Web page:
SIX months into 2016, Áine O’Neill hadn’t a care in the world. The Ardrahan woman was expecting her second child and in June of that year travelled, with her partner, to University Hospital Galway for a three month scan. Literally minutes after the scan she stumbled away, her thoughts scrambled, her life derailed. Memories of that moment and the desolate days that followed will never dissipate.
Her baby was not going to survive. Áine was devastated but even in those moments of despair, she was clear in her thinking, feeling that a termination was her only option.
While she felt as if she was in an inescapable bubble, time moved on.
“I was discharged from the hospital within 10 minutes. You don’t know what to ask for. You don’t know to ask for a phone number for support. You haven’t a clue and all of a sudden you’re out on the road. I felt completely disregarded. You wouldn’t get a diagnosis of anything else and 10 minutes later be discharged. I was on my own at home for about an hour. I rang my mum and then my sister. She was the one who pointed out that I was nearly 13 weeks gone and at 14 weeks there was a different procedure. She said she knew I was in bits but that I was going to have to rally and get on with it. It was a bit of tough love from her but she was right,” the 32 year old reflected.
Áine set about booking flights, updating passports and headed for England with a heavy heart.
“For me and my family, it was the most logical step to end the suffering. Anencephaly is a neural tube defect. You have to live in a pregnant body, getting all of the congratulations. Having a child (now aged 5) and a job, you have to maintain your life balance. I instantly felt that it was the right thing to do for us. I know some people think differently and I totally support them as well because it’s a personal journey.”
That particular journey took her to the Marie Stokes International in Manchester. More informed advice would have directed her to another clinic in North West England.
“That was not where I should have gone but I had no guidance on where to go. I should have gone to Liverpool Women’s Hospital. You feel so isolated and disillusioned. To have a hospital (University Hospital Galway) telling you they are ‘so, so sorry’. I know they know that it was the right thing to do. They said as much when we came back (from Manchester) and had a follow up appointment. At the scan, they had said they were so sorry, that they couldn’t help us. How can we continue with that? They (medical staff) were afraid to talk about it. There were whispering about it. Their hands are so tied and the fear is so strong. This is 2018 healthcare and they are not able to tell you what the right thing to do is,” Áine observed.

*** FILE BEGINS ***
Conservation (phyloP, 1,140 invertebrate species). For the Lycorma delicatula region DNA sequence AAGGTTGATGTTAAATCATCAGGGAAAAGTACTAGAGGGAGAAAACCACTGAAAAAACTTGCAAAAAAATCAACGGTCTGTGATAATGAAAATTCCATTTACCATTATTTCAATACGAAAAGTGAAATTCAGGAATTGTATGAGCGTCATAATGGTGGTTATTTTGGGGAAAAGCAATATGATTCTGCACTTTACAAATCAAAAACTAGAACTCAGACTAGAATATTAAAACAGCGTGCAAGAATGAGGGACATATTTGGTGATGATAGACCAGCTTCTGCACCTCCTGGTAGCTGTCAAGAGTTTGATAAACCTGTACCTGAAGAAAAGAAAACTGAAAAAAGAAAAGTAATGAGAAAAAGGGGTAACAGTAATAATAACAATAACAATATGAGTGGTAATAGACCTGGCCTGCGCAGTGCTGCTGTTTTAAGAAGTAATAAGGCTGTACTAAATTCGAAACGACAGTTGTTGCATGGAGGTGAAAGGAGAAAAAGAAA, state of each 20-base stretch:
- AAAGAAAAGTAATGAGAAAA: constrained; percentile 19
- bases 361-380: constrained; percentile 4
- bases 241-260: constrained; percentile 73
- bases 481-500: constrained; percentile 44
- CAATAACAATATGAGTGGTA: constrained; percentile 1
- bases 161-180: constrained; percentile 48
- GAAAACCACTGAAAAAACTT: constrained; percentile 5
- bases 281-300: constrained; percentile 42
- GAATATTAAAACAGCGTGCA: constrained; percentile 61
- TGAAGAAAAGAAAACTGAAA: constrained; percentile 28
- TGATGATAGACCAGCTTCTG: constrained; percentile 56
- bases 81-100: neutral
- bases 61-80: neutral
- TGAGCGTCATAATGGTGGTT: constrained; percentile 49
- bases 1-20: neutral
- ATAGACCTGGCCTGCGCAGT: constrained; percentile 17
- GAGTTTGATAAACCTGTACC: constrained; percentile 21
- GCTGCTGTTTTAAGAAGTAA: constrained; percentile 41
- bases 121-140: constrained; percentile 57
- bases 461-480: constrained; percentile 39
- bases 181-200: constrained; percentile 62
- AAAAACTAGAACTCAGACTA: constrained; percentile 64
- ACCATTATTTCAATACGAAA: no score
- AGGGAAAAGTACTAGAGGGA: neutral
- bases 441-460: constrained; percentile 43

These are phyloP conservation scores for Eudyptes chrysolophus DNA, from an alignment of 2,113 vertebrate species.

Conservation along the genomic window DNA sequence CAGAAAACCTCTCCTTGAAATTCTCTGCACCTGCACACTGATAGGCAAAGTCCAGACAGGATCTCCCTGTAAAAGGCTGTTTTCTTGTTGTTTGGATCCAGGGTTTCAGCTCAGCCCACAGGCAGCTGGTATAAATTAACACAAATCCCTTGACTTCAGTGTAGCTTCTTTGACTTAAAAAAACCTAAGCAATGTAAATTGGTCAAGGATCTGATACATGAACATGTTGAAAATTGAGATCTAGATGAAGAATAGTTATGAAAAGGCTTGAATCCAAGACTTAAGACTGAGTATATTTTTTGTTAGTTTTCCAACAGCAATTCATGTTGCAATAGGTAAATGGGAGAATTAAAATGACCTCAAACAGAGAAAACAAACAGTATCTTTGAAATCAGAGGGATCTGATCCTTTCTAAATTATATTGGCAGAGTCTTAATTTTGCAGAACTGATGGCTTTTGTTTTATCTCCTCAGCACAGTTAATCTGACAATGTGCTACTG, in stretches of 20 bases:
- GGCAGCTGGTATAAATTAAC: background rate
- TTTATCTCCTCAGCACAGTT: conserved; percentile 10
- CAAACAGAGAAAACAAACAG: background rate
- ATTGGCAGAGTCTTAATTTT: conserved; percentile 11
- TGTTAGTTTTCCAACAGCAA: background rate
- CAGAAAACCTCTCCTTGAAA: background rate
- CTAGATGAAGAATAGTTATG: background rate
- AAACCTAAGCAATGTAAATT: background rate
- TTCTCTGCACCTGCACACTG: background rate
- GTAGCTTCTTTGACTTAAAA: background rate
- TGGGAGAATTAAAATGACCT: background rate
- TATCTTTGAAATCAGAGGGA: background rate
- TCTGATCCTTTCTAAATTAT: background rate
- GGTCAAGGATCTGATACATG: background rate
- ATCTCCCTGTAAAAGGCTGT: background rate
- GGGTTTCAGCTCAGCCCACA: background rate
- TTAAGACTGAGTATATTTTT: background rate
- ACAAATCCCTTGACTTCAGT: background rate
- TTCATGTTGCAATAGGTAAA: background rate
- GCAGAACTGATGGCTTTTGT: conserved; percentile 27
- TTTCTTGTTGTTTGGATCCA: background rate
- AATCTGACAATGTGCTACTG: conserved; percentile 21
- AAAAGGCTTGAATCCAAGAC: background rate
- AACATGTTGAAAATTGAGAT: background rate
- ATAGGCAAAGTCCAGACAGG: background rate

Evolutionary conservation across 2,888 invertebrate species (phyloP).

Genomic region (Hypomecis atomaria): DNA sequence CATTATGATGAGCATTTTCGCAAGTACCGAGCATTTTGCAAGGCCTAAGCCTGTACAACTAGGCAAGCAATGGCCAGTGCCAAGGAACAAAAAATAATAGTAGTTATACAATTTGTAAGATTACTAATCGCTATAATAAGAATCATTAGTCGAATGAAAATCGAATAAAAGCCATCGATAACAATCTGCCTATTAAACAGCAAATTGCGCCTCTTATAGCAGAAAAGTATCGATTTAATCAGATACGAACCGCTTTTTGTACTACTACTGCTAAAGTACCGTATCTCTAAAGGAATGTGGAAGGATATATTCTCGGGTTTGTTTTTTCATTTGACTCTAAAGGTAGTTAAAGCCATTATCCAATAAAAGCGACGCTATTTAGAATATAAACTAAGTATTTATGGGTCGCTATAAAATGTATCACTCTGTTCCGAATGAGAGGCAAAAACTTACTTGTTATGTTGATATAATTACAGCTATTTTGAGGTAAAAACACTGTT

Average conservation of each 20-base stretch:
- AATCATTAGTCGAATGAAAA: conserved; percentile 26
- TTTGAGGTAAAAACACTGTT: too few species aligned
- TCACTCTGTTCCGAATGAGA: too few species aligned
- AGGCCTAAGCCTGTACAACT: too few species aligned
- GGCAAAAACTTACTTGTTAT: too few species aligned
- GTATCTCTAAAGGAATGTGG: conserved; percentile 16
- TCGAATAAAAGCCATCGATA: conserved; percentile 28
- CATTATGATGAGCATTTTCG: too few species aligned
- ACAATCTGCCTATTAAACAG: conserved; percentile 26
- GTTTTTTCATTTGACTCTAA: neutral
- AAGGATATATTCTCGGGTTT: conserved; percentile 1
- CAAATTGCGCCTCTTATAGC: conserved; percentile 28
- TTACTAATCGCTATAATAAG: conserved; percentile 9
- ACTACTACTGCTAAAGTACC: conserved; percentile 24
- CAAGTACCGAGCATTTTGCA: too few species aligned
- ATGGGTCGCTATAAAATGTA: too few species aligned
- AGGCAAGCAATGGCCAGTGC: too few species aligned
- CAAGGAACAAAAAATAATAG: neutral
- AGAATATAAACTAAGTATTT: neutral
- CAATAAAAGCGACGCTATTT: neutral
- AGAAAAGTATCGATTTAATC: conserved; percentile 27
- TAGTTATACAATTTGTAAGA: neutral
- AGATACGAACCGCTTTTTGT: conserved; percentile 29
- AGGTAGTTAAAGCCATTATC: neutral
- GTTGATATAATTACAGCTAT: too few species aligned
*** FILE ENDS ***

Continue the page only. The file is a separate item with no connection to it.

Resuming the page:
Three days after she found out that her baby would not live, Áine had her pregnancy terminated in Manchester.
“I’ve been ok because I’ve got good support. The HSE gave me some counselling. I found it very difficult to get over the anger of being abandoned by the state. I had to do another round of counselling because I didn’t focus on what I was supposed to be focusing on. It wasn’t until Christmas 2016 into January of 2017, that I really started dealing with it. That would have been my due date and it hit me like a tonne of bricks. That was a really difficult time but I have really good family support and you just get on with it.”